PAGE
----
“It all hinges on conversion, where and how we build these relationships with families, and having something they can go to that’s good and effective,” said Bill Marcotte, a pastoral associate at St. Andrew the Apostle Church in Chandler, Arizona.
Marcotte was the diocesan director of youth and young adults when the Diocese of Phoenix decided in 2005 to move to restored order. Marcotte told OSV that the shift, in order to be successful, required youth ministers to be evangelizers as well as catechetical instructors.
“If you just do a program and ram it through without understanding where the kids are, without them having an encounter with the Lord himself, then you end up with catechized but unevangelized kids,” Marcotte said.
Marcotte said his parish has a talented youth minister and a director of religious education who know how to approach youth evangelization. However, there are still some struggles with engaging families.
“We’re still trying to get the parents to embrace this,” he said. “So we’re doing a lot of adult faith formation opportunities in the parish and trying to do basic evangelization of the adults.”
Difficulty keeping families engaged and encouraging them to send their children to faith formation programs after confirmation in the second or third grades was one of several difficulties that prompted the Diocese of Marquette, Michigan, to put a halt to the restored order in 2009 after six years.
“All of a sudden, our faith formation programs were struggling because there was nobody in them,” said Denise Foye, director of catechesis and adult faith formation in the Diocese of Marquette. Foye told OSV a big reason for her diocese’s struggle with the restored order was, in hindsight, a lack of adequate catechesis and preparation. She said any diocese considering the move needs to make sure that parents understand what confirmation really is and that faith formation does not stop in the second or third grade.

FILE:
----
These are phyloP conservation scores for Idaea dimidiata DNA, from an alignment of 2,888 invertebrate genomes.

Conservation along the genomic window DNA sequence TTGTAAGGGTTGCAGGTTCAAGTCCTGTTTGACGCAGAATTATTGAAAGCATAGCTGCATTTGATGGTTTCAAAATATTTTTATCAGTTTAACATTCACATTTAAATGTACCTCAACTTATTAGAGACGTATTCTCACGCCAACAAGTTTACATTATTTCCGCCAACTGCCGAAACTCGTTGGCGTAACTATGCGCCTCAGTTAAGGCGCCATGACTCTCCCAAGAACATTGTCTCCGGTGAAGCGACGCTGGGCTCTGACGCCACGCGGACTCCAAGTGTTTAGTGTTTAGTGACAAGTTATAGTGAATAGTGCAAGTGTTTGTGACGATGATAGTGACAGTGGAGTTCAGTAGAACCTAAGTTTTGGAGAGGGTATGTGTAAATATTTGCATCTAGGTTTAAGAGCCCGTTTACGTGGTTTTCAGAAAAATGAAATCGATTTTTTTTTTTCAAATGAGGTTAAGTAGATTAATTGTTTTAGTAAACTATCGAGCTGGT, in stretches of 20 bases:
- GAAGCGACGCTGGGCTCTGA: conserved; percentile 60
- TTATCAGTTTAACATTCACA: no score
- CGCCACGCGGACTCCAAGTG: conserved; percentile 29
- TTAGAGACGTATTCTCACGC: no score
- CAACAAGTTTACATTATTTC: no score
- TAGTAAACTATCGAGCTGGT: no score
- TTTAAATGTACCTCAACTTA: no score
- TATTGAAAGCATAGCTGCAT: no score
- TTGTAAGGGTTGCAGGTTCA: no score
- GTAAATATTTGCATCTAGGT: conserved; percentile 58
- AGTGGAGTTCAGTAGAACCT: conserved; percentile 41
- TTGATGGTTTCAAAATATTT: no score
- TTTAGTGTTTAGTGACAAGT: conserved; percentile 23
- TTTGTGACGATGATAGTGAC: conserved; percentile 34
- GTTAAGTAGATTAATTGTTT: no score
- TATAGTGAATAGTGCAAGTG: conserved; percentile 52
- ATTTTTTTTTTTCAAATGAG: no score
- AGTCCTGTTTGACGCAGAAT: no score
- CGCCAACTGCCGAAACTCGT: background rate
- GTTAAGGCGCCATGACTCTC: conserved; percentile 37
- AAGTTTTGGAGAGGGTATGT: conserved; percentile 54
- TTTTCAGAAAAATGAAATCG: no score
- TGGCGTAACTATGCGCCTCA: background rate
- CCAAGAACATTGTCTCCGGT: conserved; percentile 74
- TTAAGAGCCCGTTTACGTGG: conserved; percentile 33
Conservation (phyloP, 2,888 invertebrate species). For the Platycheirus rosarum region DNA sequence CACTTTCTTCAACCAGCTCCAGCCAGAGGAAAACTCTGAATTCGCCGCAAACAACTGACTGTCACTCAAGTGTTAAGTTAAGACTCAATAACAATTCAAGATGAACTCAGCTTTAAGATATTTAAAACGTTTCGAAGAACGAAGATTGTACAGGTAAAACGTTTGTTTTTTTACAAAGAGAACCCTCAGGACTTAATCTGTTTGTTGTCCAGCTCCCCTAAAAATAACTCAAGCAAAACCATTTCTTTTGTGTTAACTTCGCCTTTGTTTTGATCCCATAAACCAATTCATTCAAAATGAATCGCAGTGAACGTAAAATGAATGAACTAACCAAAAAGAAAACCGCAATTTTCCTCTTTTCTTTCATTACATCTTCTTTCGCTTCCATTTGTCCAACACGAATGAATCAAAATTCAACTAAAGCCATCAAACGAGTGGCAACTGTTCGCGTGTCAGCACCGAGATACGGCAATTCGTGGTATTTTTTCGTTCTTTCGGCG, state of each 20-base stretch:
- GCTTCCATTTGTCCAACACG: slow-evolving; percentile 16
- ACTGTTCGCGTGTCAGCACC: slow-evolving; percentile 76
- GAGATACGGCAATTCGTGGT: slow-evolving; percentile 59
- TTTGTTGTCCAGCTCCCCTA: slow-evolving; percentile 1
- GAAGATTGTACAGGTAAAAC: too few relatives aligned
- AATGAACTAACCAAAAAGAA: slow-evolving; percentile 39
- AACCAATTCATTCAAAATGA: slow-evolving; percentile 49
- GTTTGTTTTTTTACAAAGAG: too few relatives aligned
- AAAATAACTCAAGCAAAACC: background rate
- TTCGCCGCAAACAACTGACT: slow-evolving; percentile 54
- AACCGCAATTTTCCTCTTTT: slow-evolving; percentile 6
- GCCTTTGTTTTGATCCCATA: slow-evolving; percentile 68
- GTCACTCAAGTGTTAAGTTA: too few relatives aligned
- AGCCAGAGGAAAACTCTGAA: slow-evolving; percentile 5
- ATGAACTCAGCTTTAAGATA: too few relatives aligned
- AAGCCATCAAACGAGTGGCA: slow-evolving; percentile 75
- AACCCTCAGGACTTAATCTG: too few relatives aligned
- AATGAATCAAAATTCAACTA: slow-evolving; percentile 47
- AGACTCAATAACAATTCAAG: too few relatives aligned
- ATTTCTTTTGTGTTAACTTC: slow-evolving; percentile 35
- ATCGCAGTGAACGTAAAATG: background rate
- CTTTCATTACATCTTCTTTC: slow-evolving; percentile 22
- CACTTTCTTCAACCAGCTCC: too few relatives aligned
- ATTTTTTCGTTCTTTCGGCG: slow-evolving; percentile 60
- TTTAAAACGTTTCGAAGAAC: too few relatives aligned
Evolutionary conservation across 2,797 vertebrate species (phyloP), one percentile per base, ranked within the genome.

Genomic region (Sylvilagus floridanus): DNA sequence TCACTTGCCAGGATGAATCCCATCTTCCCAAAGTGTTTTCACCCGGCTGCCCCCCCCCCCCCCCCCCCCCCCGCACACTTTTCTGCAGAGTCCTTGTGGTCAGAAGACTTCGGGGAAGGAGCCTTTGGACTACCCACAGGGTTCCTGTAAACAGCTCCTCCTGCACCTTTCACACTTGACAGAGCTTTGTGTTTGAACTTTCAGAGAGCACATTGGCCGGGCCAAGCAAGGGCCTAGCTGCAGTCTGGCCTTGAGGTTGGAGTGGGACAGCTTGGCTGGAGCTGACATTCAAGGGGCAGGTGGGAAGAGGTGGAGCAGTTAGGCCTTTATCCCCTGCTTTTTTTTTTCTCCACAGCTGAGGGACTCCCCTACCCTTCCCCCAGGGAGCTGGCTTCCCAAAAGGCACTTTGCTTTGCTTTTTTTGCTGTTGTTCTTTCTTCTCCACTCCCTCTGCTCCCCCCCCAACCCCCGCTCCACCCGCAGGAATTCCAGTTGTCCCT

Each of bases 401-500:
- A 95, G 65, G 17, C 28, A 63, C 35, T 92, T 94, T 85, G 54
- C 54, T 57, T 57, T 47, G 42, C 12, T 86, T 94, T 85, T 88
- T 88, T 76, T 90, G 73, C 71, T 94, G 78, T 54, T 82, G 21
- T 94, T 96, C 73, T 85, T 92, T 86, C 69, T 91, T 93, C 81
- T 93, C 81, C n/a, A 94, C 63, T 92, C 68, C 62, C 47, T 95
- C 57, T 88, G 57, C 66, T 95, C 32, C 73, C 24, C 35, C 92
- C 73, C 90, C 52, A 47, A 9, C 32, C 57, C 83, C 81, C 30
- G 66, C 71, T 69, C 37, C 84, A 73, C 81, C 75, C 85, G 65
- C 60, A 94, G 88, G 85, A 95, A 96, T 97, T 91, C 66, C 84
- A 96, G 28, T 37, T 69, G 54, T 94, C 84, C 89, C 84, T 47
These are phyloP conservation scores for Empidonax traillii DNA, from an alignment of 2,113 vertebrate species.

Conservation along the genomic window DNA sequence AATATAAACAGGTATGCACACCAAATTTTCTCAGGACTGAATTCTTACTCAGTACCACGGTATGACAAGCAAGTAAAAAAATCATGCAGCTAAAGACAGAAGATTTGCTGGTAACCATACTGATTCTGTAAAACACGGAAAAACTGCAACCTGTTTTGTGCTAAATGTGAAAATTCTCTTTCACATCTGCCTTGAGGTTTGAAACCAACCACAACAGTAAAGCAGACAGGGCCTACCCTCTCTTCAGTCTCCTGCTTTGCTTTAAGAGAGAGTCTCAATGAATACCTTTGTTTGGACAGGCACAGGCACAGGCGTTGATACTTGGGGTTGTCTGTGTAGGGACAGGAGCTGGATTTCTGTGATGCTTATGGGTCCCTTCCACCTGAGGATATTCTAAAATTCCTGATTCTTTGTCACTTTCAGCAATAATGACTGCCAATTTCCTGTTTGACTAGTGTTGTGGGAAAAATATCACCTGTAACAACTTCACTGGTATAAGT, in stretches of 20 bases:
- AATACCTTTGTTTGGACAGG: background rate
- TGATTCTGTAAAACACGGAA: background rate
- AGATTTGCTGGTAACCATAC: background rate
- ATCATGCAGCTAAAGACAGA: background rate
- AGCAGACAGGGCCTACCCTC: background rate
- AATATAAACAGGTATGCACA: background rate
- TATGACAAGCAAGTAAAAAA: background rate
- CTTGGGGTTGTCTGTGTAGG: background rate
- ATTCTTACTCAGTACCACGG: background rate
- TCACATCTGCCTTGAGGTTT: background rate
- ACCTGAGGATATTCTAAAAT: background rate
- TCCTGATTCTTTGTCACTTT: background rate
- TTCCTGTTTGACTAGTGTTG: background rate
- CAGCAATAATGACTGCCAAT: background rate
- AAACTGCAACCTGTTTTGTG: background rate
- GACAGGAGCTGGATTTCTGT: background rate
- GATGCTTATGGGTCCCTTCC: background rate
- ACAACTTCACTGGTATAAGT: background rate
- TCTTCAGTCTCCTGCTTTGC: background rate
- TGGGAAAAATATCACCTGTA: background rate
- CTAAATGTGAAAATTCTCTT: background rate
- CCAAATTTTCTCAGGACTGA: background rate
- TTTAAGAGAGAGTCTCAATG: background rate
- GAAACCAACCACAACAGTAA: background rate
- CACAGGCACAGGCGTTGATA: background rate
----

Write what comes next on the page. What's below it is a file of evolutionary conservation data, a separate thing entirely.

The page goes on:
“We have to teach our parents to be evangelizers and the first teachers of the Faith,” Foye said. “We need to have our children fall in love with Jesus so that they want to know more and continue to grow, to recognize that the reception of the sacraments is a moment of grace and blessing to help us grow in our faith.”
Witness and service
Jayne Mondoy, director of the Office of Religious Education for the Diocese of Honolulu, told OSV that her diocese will begin implementing the restored order this coming school year. She said an implementation team of diocesan officials has been preparing for the move since 2015.
“A revitalized youth ministry and family ministry are the fruits of us moving in this direction,” Mondoy said. “There’s been an attentiveness that we’ve always striven to give in those areas, but certainly now they are prioritized for us.”
Echoing other diocesan officials elsewhere, Mondoy said the move to the restored order also recasts service from a requirement in confirmation programs to an integral part of the authentic Christian life.
“It’s about a lifestyle of witness and service,” she said. “When we think of requiring specific service components, we’re focusing on stewardship and on missionary discipleship, which is more than counting service hours.”
Mahon, from the Diocese of Manchester, said her diocese has consulted with representatives from several dioceses that have moved toward the restored order. Mahon said her diocese has been using their resources and adapting them to local needs in New Hampshire.
“We are really hoping to highlight a new, comprehensive approach to youth ministry,” Mahon said. “Catechesis is a component of that, but there is plenty else to do.”
Brian Fraga writes from Massachusetts.